Future Directions in Quality-of-Life Research on Analgesics: Beyond Efficacy

      The pain-relief efficacy of the coxibs is approximately equivalent to that of the nonselective nonsteroidal anti-inflammatory agents (NSAIDs). However, the lower risk of gastrointestinal (GI) adverse effects associated with the coxibs compared with traditional NSAIDs is an important quality-of-life consideration. Both rofecoxib and celecoxib have been shown, in very large randomized clinical trials (n = 8076 and 8059, respectively) to result in a significantly lower rate of GI ulcers, blood loss, intolerability, and other GI events relative to conventional NSAIDs.
      • Silverstein F.E.
      • Faich G.
      • Goldstein J.L.
      • et al.
      Gastrointestinal toxicity with celecoxib vs nonsteroidal anti-inflammatory drugs for osteoarthritis and rheumatoid arthritis—the CLASS study A randomized controlled trial.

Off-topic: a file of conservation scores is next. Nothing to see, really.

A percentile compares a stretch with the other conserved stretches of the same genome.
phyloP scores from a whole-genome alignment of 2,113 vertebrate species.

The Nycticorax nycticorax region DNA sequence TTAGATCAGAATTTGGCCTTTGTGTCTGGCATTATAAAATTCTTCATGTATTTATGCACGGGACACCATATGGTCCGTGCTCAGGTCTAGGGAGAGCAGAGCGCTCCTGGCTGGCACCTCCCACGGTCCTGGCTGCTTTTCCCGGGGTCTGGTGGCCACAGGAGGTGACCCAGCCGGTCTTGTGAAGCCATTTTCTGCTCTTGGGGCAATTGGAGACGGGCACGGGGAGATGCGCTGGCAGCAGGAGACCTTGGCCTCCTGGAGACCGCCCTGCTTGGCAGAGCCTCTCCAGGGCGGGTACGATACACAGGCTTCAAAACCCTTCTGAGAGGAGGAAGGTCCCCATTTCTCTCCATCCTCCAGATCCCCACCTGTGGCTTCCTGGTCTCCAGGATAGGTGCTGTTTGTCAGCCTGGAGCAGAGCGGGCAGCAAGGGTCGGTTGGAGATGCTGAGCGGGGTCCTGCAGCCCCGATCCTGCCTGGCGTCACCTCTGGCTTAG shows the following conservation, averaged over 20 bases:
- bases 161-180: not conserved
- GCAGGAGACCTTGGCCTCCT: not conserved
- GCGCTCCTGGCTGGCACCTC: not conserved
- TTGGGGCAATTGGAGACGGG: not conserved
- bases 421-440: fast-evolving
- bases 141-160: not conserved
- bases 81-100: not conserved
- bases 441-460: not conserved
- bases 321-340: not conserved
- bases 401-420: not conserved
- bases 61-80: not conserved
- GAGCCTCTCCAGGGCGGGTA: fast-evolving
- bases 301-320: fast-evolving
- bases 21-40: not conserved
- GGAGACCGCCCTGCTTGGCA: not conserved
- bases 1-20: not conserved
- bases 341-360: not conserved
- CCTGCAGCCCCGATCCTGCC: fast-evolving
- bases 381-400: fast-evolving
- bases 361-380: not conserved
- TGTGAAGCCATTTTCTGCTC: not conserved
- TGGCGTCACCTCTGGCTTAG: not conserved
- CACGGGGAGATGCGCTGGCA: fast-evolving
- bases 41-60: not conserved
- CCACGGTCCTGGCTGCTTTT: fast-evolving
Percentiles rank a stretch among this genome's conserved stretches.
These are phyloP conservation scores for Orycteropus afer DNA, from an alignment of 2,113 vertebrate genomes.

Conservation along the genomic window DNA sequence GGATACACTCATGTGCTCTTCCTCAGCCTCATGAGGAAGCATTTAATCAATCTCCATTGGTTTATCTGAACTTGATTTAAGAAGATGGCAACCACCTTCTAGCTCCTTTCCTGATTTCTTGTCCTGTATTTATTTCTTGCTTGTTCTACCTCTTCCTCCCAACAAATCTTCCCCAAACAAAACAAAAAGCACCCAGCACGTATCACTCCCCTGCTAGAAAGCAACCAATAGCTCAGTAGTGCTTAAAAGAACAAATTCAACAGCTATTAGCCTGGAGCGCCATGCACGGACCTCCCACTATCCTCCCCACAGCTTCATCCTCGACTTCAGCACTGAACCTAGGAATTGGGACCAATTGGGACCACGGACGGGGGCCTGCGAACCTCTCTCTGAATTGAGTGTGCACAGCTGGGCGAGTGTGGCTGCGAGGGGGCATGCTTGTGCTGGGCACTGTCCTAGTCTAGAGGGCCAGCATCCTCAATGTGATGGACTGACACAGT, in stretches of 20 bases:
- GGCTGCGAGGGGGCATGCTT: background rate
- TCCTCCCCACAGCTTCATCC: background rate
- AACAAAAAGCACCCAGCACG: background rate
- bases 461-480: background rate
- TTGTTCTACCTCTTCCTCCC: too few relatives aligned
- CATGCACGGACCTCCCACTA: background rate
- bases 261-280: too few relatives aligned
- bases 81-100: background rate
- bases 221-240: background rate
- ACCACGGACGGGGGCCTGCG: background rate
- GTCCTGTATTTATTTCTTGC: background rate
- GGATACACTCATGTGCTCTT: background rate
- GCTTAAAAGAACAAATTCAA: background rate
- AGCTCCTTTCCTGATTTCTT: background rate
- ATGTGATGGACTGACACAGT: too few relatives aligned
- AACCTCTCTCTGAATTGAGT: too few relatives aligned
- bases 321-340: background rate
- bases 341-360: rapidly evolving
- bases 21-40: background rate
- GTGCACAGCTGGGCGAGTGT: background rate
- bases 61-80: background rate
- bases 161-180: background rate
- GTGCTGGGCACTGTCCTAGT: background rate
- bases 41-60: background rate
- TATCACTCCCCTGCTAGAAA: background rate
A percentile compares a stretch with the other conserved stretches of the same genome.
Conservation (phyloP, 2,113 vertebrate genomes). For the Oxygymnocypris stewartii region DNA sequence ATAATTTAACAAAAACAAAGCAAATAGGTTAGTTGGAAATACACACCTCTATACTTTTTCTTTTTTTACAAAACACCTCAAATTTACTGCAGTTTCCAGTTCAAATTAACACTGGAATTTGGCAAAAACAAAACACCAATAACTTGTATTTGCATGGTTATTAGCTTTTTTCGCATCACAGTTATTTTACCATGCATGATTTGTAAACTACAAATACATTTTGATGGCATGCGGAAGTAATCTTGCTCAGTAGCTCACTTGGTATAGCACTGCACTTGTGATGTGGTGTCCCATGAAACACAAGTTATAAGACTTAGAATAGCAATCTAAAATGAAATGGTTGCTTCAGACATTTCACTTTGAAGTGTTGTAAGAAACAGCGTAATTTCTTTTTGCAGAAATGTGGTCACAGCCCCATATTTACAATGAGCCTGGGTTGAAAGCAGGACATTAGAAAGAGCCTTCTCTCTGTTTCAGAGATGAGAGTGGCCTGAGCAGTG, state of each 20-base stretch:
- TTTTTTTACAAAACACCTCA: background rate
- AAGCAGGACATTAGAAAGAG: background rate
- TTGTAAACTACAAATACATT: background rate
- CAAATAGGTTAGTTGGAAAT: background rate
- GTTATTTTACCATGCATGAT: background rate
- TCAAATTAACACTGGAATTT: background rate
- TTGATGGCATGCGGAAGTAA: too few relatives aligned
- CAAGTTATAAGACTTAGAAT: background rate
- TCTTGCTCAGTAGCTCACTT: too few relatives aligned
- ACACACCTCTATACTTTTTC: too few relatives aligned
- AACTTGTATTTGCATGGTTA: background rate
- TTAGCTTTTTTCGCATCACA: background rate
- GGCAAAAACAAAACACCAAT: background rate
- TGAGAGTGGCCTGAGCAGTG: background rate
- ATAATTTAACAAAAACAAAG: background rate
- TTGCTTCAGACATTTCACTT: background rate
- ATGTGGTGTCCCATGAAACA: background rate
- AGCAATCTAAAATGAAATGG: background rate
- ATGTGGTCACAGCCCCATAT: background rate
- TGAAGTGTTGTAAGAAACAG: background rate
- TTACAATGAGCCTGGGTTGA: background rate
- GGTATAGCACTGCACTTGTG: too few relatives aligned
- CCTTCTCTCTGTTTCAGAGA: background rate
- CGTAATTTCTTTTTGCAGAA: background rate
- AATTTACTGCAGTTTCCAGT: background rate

• Bombardier C.
      • Laine L.
      • Reicin A.
      • et al.
      Comparison of upper gastrointestinal toxicity of rofecoxib and naproxen in patients with rheumatoid arthritis.
      During nine months of follow-up, rofecoxib was found to be associated with 2.1 confirmed GI events per 100 patient-years compared with 4.5 events per 100 patient-years with naproxen (P < 0.001).
      • Bombardier C.
      • Laine L.
      • Reicin A.
      • et al.
      Comparison of upper gastrointestinal toxicity of rofecoxib and naproxen in patients with rheumatoid arthritis.
      Celecoxib was associated with an annualized incidence rate of upper GI ulcer complications of 0.76% compared with a rate of 1.45% for ibuprofen or diclofenac (P = 0.09).
      • Silverstein F.E.
      • Faich G.
      • Goldstein J.L.
      • et al.
      Gastrointestinal toxicity with celecoxib vs nonsteroidal anti-inflammatory drugs for osteoarthritis and rheumatoid arthritis—the CLASS study A randomized controlled trial.